Effects of the lung surfactant protein B construct Mini-B on lipid bilayer order and topography
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The hydrophobic lung surfactant protein, SP-B, is essential for survival. Cycling of lung volume during respiration requires a surface-active lipid–protein layer at the alveolar air–water interface. SP-B may contribute to surfactant layer maintenance and renewal by facilitating contact and transfer between the surface layer and bilayer reservoirs of surfactant material. However, only small effects of SP-B on phospholipid orientational order in model systems have been reported. In this study, N-terminal (SP-B8–25) and C-terminal (SP-B63–78) helices of SP-B, either linked as Mini-B or unlinked but present in equal amounts, were incorporated into either model phospholipid mixtures or into bovine lipid extract surfactant in the form of vesicle dispersions or mechanically oriented bilayer samples. Deuterium and phosphorus nuclear magnetic resonance (NMR) were used to characterize effects of these peptides on phospholipid chain orientational order, headgroup orientation, and the response of lipid–peptide mixtures to mechanical orientation by mica plates. Only small effects on chain orientational order or headgroup orientation, in either vesicle or mechanically oriented samples, were seen. In mechanically constrained samples, however, Mini-B and its component helices did have specific effects on the propensity of lipid–peptide mixtures to form unoriented bilayer populations which do not exchange with the oriented fraction on the timescale of the NMR experiment. Modification of local bilayer orientation, even in the presence of mechanical constraint, may be relevant to the transfer of material from bilayer reservoirs to a flat surface-active layer, a process that likely requires contact facilitated by the formation of highly curved protrusions.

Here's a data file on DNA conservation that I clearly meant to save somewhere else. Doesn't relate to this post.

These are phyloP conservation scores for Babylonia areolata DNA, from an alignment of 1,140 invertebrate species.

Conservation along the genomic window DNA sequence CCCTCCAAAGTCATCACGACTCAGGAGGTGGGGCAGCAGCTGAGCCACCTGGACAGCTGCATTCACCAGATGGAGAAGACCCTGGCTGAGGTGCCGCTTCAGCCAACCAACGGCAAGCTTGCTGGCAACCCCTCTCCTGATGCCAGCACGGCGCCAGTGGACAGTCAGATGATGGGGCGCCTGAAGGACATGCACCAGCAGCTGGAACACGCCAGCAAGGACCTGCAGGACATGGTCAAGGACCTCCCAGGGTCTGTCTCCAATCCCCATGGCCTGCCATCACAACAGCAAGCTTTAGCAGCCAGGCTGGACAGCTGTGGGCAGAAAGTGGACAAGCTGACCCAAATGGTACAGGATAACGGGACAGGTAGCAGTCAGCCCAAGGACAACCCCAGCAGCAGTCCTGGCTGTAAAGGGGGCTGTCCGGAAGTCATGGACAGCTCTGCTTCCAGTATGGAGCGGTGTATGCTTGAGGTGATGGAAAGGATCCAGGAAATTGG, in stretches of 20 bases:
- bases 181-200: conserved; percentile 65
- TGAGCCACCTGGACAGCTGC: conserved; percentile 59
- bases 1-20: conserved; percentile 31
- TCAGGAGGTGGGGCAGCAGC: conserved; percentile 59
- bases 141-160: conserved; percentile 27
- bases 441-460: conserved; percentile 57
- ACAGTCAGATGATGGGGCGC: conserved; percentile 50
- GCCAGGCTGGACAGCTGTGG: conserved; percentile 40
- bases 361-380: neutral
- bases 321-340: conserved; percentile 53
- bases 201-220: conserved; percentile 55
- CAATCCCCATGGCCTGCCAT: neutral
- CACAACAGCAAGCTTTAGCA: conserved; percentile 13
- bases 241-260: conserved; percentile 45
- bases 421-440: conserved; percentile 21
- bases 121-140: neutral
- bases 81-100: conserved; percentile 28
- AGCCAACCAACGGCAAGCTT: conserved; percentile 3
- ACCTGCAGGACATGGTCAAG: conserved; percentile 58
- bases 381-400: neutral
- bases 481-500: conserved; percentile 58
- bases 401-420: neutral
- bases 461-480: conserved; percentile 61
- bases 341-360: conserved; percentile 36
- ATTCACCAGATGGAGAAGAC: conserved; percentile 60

KeywordsLung surfactant Pulmonary surfactant Surfactant protein B (SP-B) Deuterium NMR Oriented bilayer Orientational order
This work was supported by the Canadian Institutes of Health Research and by the Natural Sciences and Engineering Research Council of Canada, and by the National Institutes of Health (HL-094641). We acknowledge the CREAIT network at Memorial for assisting with NMR facility maintenance and training, and in particular Dr. Celine Schneider. We would like to thank Lauren MacEachern for her help with the simulations, Donna Jackman for her help with sample preparation, as well as Frans Walther for the assistance he provided.
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